Chatbot companies have raised over $140 million in the past six years. Over 60 percent of the funding came in 2015 and 2016 as the chatbot craze quickly took over Silicon Valley. The media remains optimistic about the potential of bots, but venture capitalists and other investors are increasingly wary of the proliferation of startups in the space.

1. Entrepreneurs underestimate the complexity of enterprise bots

“These days, every other pitch I get is some kind of bot company,” said Ping Li on an enterprise bot panel at the recent O’Reilly Bot Day conference. Li is a partner at Accel, which previously invested in Facebook and is now an active investor in Slack. Joining him on the panel were executives from Verizon, Kohl’s, and Jet.

Their collective complaint? Bot entrepreneurs building for the enterprise often fail to understand the complexities of the workflows they’re trying to automate away. While Slack may be the trendy messenger du jour with smaller tech-savvy businesses, many large enterprises with legacy systems and entangled processes can’t even roll out Slack. If a company’s workflows are too complicated for Slack, they are certainly too complicated for many Slack bots. Li cautions that too many entrepreneurs adopt the faulty attitude of “We’ll throw a bot in there and it’ll magically do stuff.”

Mike Brown, partner at Bowery Capital, an enterprise-focused VC fund, observes that many B2B bot entrepreneurs don’t know how to market or sell to enterprises either. According to Brown, “When medium to large IT buyers look at the bot space, they do analyses on a myriad of companies. Not a single entrant is far enough ahead to stand out. All companies say they do the same thing.” When every startup advertises themselves as an all-inclusive conversational artificial intelligence platform, enterprise buyers aren’t able to differentiate.

Another challenge facing B2B bot entrepreneurs is that most large enterprises have not made up their minds about their bot strategy. “Entrepreneurs are doing a lot of solution selling into an ecosystem that hasn’t made bots a part of their line item,” warns Brown.

2. Consumer-facing bots struggle with discovery and onboarding

Despite simpler integration and shorter sales cycles, consumer-facing bots are not necessarily more fundable. Matthew Hartman, partner at Betaworks Ventures, recently ran the first Botcamp, a 10-week incubator program for bot companies. He observes that bot startups typically struggle with the same two problems.

The first challenge is discovery. Each messaging platform solves discovery differently. Kik has a formal bot store and social virality features. Telegram has a bot that tells you about bots. Facebook selectively features bots. Messaging platforms are wary of the distribution issues of the iOS and Android app stores, where paid acquisition has become virtually the only way to acquire users, but they have not found a sustainable, long-term solution yet. With thousands of bots launching every day, developers face ever-increasing competitive pressure.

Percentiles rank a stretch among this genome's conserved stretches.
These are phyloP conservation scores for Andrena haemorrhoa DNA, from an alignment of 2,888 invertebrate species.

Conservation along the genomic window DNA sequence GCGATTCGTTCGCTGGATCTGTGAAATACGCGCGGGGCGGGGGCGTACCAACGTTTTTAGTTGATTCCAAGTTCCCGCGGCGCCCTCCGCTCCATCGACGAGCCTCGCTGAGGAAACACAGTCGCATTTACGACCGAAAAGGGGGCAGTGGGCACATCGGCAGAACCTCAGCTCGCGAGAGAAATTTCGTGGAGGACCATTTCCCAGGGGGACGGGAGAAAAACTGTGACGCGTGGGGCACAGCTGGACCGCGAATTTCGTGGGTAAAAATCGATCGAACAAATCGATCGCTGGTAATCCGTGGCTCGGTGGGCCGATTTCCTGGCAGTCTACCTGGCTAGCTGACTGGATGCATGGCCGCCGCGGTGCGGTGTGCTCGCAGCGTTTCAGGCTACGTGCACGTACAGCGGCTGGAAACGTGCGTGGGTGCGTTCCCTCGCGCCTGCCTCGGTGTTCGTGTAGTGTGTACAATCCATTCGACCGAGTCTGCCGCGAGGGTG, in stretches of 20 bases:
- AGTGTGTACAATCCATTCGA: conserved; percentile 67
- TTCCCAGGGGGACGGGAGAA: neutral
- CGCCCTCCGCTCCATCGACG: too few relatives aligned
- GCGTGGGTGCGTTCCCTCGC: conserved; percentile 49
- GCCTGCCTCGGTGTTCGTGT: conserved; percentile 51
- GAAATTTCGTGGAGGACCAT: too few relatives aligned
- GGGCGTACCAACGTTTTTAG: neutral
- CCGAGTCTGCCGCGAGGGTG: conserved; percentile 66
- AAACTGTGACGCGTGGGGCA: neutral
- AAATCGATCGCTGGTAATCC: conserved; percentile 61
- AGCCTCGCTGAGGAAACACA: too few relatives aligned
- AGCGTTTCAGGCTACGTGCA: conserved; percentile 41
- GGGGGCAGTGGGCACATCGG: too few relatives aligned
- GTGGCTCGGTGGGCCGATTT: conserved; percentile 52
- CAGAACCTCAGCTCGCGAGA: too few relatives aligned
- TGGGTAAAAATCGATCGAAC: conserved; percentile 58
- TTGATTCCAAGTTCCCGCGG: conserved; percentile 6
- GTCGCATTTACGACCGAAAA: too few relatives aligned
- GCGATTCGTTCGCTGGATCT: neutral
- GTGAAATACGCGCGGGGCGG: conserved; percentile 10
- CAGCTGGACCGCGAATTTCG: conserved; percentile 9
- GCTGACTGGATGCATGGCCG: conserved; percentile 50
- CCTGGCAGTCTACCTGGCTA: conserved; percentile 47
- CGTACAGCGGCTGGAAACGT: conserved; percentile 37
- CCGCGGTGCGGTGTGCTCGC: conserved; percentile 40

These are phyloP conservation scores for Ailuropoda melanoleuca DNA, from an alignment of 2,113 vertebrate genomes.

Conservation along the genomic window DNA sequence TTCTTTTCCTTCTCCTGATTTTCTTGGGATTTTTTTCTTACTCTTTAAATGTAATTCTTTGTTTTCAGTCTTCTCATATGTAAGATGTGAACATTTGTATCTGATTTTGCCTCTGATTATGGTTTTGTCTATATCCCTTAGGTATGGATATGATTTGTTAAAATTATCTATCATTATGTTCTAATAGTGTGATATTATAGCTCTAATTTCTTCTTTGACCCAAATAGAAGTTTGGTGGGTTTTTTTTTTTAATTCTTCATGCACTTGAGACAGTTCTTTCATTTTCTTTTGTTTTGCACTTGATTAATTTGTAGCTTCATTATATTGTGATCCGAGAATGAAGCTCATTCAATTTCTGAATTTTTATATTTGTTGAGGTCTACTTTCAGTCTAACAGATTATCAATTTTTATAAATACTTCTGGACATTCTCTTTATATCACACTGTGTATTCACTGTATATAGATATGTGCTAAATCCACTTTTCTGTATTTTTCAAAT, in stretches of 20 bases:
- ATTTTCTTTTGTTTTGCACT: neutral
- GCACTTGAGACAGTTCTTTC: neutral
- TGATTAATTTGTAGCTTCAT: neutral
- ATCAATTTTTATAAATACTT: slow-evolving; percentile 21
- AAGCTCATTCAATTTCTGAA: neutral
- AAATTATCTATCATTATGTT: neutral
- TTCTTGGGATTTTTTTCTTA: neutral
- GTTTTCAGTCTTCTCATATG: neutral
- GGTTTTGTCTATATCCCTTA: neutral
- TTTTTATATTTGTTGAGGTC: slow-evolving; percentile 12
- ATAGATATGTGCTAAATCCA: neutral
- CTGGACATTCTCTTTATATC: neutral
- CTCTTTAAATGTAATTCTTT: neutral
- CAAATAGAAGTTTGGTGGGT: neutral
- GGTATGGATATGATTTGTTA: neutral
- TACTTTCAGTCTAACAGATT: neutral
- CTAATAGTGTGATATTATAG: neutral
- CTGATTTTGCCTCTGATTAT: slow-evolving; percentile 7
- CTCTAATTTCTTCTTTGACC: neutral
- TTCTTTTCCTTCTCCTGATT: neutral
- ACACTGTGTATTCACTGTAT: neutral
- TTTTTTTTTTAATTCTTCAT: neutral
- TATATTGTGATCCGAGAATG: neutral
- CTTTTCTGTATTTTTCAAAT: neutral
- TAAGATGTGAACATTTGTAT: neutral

Another challenge is that current natural language processing (NLP) and machine learning (ML) technologies are not sophisticated enough to drive excellent user experiences. User confusion and errors are particularly exacerbated during the onboarding process when bots must articulate their functionality to new users and set the correct expectations. “As a developer, you have two choices,” says Hartman. “You either build your own NLP / ML or customize open source, or you use a platform. Platforms usually only work well horizontally and are not specific to your use case.”

Unfortunately, companies building truly revolutionary artificial intelligence are rare. Krishna K. Gupta, founder of Romulus Capital, sums up collective investor opinion with this statement: “I believe chatbots are not overhyped in terms of their eventual functional use, but are overhyped today in terms of the investment-worthiness of most companies building them. The technology behind most chatbots doesn’t actually do much more than text recognition and some machine learning. Cognition doesn’t exist.”

3. Opportunity abounds, but bots need depth and product-market fit

Most investors agree on the eventual disruptive potential of bots and AI-driven automation. Accel’s Li believes, “Every enterprise application is ripe for disruption, from CRM to HR to marketing to supply chain management. However, successful bot companies need to be a standalone product experience that completes a value proposition rather than just a feature add-on to an existing product.”

The sentiment is echoed by fellow investors. Betaworks’ Hartman explains, “Uber has a bot, but they have depth in the form of physical cars driving around and the rich data they generate. We’re not interested when someone just pulls an API to make a bot.”

Bowery Capital’s Brown also filters for entrepreneurs who apply bot technology to difficult problems. “Teaching a car to drive is a difficult problem. Teaching a CRM to show deal-related info based on input from a salesperson is fairly simplistic,” Brown points out.

In addition to problem depth, early-stage investors prioritize the quality and credibility of founding teams. For bot companies to be funded, they need to demonstrate more than just deep understanding of the workflows they’re automating and the requisite technical experience to implement them. Investors also look for the ability to productize those technologies successfully.

“You can’t just be an algorithm. You have to be a product,” advises Li. “A company might have really interesting algorithms, but if they’re not packaged as a product that a user can experience, it’s hard for them to become a horizontal platform. Entrepreneurs need to have an opinionated workflow, use case, or value proposition.”